Guskey, T. R. (1998). Teacher efficacy, self-concept, and attitudes toward the implementation of instructional innovation. Teaching and Teacher Education, 4(1), 63-69. https://doi.org/10.1016/0742-051X(88)90025-X
Humphries, C. A., Hebert, E., Daigle, K., & Martin, J. (2012). Development of a physical education teaching efficacy scale. Measurement in Physical Education and Exercise Science, 16(4), 284–299. https://doi.org/10.1080/1091367X.2012.716726
Klassen, R. M., & Chiu, M. M. (2011). The occupational commitment and intention to quit of practicing and pre-service teachers: Influence of self-efficacy, job stress, and teaching context. Contemporary Educational Psychology, 36(2), 114–129. https://doi.org/10.1016/j.cedpsych.2011.01.002
Lindner, J., Clemons, C., Thoron, A., & Lindner, N. (2020). Remote instruction and distance education: A response to COVID-19. Advancements in Agricultural Development, 1(2), 53–64. https://doi.org/10.37433/aad.v1i2.39
McKim, A. J., & Velez, J. V. (2016). An evaluation of the self-efficacy theory in agricultural education. Journal of Agricultural Education, 57(1), 73–90. https://doi.org/10.5032/jae.2016.01073
Schunk, D. H. (2012). Social cognitive theory. In K. R. Harris, S. Graham, T. Urdan, C. B. McCormick, G. M. Sinatra, & J. Sweller (Eds.), APA handbooks in psychology®. APA educational psychology handbook, Vol. 1. Theories, constructs, and critical issues (pp. 101–123). American Psychological Association. https://doi.org/10.1037/13273-005
Swan, B. G., Wolf, K. J., & Cano, J. (2011). Changes in teacher self–efficacy from the student teaching experience through the third year of teaching. Journal of Agricultural Education, 52(2), 128–139. https://doi.org/10.5032/jae.2011.02128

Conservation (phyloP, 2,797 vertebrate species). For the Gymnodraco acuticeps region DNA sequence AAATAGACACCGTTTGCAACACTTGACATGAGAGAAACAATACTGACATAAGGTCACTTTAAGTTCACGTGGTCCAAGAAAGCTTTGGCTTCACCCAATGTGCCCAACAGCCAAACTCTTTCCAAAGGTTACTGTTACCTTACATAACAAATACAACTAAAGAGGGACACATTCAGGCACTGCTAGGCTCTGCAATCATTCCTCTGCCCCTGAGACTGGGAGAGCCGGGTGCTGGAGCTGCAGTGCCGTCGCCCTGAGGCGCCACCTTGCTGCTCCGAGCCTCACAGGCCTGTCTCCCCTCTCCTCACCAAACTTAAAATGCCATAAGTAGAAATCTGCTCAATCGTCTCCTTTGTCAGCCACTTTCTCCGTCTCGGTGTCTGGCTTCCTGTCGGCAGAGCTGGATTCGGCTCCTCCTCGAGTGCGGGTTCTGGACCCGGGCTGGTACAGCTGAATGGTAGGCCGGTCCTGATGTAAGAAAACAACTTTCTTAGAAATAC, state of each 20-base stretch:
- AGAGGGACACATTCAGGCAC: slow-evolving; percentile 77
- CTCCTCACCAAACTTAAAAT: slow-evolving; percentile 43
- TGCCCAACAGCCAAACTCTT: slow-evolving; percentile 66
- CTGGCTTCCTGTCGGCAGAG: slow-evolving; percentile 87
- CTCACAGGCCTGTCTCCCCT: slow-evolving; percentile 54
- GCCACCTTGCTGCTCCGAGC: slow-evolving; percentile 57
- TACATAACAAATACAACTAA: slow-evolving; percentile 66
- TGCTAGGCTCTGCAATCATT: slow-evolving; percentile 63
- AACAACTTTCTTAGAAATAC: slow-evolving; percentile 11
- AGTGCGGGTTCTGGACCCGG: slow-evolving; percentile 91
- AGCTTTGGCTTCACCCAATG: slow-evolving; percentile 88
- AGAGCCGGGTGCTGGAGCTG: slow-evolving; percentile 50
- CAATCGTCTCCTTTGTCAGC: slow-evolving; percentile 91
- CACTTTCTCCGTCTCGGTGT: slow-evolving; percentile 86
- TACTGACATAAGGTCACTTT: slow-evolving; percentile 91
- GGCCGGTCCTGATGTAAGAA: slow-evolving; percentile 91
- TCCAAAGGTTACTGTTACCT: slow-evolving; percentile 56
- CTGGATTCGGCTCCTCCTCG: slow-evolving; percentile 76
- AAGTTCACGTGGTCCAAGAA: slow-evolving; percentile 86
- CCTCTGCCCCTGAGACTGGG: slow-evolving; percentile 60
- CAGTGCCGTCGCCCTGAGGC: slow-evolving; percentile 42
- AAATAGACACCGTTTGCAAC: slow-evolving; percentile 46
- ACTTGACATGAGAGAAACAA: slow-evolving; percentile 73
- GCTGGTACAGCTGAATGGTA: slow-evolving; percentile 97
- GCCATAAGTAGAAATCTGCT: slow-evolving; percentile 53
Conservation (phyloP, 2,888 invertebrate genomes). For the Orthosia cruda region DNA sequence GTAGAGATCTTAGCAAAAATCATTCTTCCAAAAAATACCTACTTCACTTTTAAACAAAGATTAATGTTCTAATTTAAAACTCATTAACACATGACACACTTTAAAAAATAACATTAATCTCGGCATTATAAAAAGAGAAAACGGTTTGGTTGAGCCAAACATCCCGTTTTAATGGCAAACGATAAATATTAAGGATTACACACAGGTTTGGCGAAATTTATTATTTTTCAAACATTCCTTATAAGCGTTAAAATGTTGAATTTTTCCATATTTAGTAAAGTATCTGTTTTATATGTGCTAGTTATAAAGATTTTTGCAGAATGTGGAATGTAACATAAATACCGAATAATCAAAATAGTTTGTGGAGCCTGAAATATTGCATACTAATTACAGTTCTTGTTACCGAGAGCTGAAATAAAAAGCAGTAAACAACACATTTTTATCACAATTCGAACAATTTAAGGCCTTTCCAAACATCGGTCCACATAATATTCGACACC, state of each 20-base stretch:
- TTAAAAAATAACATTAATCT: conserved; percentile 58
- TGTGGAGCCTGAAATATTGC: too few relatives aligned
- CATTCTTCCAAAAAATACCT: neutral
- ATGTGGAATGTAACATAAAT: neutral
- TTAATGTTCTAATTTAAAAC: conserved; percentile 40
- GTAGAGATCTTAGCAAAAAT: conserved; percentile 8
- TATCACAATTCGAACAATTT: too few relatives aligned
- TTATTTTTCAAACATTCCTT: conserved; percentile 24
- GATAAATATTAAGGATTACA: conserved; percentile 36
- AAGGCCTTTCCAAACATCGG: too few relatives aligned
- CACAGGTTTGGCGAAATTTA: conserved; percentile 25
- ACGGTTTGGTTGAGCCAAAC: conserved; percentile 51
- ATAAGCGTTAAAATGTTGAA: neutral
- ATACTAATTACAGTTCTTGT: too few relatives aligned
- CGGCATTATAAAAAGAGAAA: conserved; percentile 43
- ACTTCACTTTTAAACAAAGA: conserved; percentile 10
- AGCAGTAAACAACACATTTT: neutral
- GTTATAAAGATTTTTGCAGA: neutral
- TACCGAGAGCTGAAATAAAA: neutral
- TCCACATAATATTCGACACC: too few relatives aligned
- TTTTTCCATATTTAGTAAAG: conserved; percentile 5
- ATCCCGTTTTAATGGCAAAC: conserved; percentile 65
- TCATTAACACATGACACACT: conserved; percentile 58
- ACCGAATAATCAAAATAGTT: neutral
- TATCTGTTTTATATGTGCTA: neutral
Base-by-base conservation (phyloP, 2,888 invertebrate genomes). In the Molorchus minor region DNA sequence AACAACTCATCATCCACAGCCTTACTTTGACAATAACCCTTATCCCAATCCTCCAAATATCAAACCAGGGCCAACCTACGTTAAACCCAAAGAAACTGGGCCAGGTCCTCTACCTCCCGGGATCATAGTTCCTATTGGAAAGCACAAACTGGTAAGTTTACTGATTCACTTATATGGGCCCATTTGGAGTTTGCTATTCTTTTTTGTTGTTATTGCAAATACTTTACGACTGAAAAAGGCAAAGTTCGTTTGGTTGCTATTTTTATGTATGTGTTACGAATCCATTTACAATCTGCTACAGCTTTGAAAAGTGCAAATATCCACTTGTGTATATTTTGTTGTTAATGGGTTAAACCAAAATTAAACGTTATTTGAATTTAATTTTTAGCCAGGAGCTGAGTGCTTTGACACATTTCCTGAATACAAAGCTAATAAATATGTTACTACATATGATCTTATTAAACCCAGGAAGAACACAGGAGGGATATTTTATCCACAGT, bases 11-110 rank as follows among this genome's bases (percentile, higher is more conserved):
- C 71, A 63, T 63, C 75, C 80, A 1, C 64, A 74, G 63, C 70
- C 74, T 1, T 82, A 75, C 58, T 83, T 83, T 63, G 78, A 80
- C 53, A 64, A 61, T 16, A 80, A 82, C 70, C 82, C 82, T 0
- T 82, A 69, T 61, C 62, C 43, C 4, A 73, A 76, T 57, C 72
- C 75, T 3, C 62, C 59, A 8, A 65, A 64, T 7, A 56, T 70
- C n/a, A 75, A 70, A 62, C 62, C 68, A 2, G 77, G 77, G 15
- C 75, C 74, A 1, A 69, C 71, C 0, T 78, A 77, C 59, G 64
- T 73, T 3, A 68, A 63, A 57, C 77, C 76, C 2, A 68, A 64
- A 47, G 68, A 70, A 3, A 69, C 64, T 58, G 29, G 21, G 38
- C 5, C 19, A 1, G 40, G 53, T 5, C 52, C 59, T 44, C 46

Talbert, B. A., Vaughn, R., Croom, B., & Lee, J. S. (2014). Foundations of agricultural education. Pearson-education, Inc.
Tschannen-Moran, M., & Woolfolk Hoy, A. (2001). Teacher efficacy: Capturing an elusive construct. Teaching and Teacher Education, 17(7), 783–805. https://doi.org/10.1016/S0742-051X(01)00036-1
Thornton, K., Easterly, R. G., & Simpson, K.A. (2020). Curricular resource use and the relationship with teacher self-efficacy among New Mexico school-based agricultural education teachers. Journal of Agricultural Education, 61(4), 343–357. https://doi.org/10.5032/jae.2020.04343
Wei, H., & Chou, C. (2020) Online learning performance and satisfaction: Do perceptions and readiness matter? Distance Education, 41(1), 48–69. https://doi.org/10.1080/01587919.2020.1724768
Wolf, K. (2011). Agricultural education perceived self-efficacy: A descriptive study of beginning agricultural education teachers. Journal of Agricultural Education, 52(2), 163–176. https://doi/org/10.5032/jae.2011.02163
World Health Organization (WHO). (2021, March). R&D Blueprint and COVID-19. https://www.who.int/teams/blueprint/covid-19
Copyright (c) 2021 Debra Barry, Tre Easterly
This work is licensed under a Creative Commons Attribution 4.0 International License.